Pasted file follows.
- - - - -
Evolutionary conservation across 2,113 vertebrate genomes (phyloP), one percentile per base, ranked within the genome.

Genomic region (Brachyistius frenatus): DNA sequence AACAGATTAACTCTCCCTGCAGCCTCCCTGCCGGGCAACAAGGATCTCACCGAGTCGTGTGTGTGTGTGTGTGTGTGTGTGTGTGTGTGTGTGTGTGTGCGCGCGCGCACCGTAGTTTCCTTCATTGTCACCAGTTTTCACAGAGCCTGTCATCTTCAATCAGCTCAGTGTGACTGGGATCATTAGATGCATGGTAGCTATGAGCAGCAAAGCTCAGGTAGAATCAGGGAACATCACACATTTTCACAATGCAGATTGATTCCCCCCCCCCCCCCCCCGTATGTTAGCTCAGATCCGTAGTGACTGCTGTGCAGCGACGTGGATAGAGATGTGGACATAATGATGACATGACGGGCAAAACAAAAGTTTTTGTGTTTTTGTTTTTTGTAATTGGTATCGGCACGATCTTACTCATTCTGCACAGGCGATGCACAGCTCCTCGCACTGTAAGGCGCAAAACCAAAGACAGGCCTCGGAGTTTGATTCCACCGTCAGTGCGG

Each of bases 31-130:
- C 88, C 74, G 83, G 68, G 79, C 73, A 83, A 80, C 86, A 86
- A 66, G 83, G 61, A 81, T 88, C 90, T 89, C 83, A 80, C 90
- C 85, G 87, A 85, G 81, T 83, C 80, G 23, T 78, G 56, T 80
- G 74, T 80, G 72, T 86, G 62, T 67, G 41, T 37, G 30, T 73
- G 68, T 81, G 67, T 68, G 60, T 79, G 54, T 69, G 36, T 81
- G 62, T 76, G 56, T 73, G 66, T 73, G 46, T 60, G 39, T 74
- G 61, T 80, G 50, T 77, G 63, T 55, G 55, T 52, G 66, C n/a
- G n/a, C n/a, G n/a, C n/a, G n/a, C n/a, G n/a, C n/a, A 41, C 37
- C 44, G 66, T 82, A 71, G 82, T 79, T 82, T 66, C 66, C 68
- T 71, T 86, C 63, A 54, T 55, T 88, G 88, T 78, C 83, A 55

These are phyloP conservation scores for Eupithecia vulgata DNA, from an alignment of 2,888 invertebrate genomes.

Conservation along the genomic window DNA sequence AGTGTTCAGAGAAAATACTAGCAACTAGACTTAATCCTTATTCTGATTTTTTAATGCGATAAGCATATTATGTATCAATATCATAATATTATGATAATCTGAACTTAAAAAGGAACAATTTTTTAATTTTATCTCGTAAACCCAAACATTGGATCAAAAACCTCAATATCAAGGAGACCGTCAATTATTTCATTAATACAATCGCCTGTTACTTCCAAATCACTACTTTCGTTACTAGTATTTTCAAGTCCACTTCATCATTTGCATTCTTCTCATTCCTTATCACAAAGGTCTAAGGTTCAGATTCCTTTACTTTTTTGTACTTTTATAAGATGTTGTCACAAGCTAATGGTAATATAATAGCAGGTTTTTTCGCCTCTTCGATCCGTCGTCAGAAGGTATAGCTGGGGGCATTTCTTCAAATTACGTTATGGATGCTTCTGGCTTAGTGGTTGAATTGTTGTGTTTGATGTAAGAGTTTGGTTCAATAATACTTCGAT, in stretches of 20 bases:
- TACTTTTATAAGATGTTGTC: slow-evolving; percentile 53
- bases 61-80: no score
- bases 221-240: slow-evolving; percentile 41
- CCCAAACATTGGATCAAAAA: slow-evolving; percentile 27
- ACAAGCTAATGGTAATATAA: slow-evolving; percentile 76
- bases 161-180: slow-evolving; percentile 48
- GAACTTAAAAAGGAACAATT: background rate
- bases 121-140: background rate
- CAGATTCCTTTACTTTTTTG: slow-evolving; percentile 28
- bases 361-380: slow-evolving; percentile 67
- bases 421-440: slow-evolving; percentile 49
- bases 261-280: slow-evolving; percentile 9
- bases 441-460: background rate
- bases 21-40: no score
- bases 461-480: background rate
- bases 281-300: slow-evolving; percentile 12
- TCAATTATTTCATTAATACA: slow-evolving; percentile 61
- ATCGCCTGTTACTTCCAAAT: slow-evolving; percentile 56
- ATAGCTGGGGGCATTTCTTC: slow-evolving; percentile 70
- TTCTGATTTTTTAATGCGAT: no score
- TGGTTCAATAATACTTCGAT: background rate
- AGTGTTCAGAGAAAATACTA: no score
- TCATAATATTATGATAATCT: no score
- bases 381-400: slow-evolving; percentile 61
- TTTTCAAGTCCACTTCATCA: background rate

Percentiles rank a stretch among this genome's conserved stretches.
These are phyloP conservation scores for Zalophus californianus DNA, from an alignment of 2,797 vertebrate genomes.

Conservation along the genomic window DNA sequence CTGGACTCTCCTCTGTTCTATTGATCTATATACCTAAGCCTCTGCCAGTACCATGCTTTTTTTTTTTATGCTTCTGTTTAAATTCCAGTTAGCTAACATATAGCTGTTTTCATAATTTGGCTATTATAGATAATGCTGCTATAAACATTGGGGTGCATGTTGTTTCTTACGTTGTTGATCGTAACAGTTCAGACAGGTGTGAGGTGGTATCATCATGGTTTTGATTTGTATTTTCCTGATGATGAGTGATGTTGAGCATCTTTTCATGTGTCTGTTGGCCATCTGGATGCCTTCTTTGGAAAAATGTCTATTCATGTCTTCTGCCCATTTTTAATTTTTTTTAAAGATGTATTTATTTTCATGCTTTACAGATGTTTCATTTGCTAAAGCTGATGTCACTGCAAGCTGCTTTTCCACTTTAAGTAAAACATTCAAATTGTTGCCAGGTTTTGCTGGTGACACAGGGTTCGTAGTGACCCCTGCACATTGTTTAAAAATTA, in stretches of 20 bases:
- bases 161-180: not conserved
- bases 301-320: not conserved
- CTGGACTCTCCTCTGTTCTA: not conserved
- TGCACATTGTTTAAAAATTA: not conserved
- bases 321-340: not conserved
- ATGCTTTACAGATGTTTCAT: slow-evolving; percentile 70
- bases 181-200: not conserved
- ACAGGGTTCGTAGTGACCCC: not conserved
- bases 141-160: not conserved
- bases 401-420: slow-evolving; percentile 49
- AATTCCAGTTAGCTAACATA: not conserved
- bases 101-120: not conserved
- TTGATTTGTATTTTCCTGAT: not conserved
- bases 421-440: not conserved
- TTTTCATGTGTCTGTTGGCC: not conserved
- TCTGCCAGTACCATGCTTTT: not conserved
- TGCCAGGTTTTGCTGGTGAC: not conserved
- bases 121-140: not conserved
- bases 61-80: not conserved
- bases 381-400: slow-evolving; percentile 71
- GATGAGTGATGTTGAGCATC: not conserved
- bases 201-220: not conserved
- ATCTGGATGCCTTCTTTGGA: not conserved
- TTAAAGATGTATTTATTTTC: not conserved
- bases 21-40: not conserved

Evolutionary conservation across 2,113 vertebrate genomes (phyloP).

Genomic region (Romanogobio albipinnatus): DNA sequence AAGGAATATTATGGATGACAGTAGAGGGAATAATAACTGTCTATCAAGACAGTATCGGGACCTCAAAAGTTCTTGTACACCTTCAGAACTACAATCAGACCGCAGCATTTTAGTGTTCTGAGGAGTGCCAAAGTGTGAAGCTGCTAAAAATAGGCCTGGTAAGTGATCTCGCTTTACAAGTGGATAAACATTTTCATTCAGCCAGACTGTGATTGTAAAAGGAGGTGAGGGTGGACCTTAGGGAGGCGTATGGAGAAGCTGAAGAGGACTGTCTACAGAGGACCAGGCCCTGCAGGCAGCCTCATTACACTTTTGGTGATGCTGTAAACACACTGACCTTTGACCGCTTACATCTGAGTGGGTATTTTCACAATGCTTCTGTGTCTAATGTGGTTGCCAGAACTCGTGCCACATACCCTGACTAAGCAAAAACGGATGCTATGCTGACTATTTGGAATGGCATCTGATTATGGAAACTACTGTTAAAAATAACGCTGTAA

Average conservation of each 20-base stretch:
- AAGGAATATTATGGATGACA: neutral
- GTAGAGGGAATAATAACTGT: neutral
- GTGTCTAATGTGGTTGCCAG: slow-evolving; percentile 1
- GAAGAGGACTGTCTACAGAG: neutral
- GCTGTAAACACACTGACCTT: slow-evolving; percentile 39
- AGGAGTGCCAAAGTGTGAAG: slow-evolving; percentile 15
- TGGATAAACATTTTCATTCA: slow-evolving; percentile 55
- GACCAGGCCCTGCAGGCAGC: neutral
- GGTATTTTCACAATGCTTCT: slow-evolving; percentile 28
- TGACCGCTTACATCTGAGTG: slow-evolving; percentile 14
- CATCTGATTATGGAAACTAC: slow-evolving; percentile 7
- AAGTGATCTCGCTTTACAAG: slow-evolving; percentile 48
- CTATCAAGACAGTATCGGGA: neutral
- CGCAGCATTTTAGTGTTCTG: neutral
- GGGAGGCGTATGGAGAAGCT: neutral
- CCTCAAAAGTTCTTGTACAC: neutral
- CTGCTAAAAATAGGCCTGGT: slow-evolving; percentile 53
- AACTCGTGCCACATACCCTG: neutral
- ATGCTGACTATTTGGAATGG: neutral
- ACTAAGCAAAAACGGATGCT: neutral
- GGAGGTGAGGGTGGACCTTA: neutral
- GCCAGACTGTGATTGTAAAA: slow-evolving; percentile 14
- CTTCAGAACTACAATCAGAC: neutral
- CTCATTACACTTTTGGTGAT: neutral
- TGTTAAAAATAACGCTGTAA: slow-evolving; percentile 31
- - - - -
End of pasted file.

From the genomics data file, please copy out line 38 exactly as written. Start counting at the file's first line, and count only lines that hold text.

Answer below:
- TCATAATATTATGATAATCT: no score